31. We shall now refer to the evidence oi these witnesses in some detail noticing the points elicited in cross-examination. All these witnesses give substantially the same account of the incident in their examination-in-chief and implicate the seventeen accused who stood their trial in the Sessions Court besides two others who are stated to be absconding; all of them ascribe leading parts from the beginning to the end in that tragic episode to A-8 and A-15. P. W. 11 asserted in chief-examination that 'he knew all the 17 accused who were in the dock. In cross-examination the witness stated that the five persons who had come at 5 or 5-30 p. m. had a talk with Danayya and had gone out saying 'Acha, Acha' were not among the 7 persons who came at 9 or 9-30 p. m. just before the attack, It follows from this that A-1 and A-16 were not among these who took part in the attack on the two deceased. The witness further stated that a little before the incident about 40 persons were present inside Thimmayya's house excluding the witnesses and the deceased. The witness added;
'Apart from the seventeen persons present in Court and the two absconding, I cannot say that I know the remaining 21 persons either by faces or by names'.
He then gave a series of prevaricating answers which are as follows:
'Two or three days after the incident the Police had taken my statement at the Police Station House, Asifnagar. I had stated everything before the Police. The Circle Inspector merely listened to what I said but wrote down nothing and then asked me to go away. He also did not take down my statement. I had stated before this Court previously, 'I had given the full details to the Circle Inspector. I told the names. I know Kumtam Narsayya, Pilli Sattayya; Yelgula Jangayya and Yelgula Balayya'. I had given out, 'I remembered the names I gave only today. I had described the features of the various persons gathered at the house to the Police. I had told before the Court previously:' I had not given the facial description of any of the accused'.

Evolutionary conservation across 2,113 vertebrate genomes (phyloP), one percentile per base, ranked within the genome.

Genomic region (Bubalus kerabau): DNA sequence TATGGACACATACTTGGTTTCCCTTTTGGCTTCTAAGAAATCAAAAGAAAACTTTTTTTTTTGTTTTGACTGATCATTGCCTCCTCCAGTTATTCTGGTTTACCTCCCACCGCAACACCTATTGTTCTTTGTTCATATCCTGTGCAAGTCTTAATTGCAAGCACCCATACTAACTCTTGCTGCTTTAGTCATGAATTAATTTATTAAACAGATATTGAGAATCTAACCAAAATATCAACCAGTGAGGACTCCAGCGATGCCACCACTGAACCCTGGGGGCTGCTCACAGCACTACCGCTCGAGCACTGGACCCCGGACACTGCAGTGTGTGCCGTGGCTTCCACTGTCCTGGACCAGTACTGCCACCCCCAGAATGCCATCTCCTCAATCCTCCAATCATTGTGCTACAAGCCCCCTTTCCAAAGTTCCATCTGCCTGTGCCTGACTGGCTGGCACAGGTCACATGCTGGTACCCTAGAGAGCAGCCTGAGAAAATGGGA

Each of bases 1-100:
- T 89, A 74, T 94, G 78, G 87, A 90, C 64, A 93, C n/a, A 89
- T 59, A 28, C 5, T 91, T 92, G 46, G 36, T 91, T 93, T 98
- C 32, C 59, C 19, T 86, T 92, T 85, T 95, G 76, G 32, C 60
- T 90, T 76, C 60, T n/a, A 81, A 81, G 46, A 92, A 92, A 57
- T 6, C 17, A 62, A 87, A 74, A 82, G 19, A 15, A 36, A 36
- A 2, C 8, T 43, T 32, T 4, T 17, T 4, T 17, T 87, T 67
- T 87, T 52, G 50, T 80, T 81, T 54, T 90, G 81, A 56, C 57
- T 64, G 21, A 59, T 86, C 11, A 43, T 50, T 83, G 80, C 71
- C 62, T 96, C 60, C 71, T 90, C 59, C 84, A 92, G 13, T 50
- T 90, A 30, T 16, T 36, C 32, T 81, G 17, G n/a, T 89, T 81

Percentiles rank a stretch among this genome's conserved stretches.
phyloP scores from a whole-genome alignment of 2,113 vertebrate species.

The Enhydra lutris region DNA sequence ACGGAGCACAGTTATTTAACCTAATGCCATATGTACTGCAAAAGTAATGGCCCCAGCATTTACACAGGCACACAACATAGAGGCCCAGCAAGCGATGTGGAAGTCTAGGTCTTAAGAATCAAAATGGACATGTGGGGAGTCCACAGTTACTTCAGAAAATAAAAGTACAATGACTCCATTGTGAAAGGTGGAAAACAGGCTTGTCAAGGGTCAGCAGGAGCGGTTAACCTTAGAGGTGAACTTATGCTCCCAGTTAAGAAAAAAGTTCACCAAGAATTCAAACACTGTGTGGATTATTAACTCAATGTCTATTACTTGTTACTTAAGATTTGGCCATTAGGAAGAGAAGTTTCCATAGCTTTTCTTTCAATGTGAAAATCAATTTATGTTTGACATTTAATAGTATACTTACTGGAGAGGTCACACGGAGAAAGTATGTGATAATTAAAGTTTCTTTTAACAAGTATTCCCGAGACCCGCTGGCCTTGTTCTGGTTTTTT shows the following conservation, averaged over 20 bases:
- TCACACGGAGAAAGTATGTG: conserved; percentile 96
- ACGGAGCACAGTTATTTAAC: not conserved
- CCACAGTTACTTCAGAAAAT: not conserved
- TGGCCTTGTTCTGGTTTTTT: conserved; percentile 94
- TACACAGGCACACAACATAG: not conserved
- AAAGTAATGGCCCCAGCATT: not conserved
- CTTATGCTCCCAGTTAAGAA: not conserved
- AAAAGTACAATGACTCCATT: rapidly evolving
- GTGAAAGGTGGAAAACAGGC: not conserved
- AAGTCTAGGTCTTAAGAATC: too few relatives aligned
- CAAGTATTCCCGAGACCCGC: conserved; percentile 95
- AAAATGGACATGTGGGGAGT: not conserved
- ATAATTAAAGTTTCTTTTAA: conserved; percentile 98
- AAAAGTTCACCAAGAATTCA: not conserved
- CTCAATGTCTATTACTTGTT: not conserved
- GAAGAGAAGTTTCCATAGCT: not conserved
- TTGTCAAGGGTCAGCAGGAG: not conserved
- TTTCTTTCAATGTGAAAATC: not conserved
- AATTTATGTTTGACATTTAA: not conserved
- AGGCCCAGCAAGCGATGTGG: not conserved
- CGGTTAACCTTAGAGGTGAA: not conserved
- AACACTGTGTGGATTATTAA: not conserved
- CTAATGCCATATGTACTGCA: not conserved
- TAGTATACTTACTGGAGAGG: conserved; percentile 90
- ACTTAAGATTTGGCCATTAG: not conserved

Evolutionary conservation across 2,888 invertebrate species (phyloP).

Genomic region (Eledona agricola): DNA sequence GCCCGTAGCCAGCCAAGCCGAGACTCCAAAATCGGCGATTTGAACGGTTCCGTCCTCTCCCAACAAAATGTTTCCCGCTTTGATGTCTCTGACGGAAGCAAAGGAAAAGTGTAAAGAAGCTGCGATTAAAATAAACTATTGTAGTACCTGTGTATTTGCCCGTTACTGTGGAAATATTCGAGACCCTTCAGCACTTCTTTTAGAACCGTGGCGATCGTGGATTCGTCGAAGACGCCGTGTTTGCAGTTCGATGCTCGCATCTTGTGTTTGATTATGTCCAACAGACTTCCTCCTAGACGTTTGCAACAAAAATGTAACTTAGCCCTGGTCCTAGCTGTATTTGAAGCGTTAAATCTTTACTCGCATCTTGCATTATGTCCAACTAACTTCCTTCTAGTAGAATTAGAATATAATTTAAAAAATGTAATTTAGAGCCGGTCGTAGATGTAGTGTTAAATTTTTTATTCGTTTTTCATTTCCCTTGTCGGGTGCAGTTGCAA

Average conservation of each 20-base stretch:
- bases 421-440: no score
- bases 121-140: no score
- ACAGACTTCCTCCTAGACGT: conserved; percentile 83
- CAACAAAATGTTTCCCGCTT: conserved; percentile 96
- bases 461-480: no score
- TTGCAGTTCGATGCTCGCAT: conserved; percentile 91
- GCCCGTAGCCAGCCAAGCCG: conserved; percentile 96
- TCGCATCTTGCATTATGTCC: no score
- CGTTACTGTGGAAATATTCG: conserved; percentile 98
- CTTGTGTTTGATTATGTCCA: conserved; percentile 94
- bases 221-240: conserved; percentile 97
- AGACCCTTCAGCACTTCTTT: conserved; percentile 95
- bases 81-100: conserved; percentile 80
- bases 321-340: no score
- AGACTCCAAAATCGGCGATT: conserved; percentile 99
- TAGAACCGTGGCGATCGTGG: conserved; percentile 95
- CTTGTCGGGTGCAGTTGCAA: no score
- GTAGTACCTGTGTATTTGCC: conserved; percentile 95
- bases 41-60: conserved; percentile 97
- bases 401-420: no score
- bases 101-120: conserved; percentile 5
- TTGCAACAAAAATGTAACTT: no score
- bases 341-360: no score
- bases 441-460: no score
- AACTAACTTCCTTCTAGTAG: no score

Later in the course of the cross-examination, the witness admitted:
'I have no relations now at Venkatapur, and have not visited the place for the last 25 years. Because of the lapse of such a long time, I do not know all the Bhois of Venkatapur'.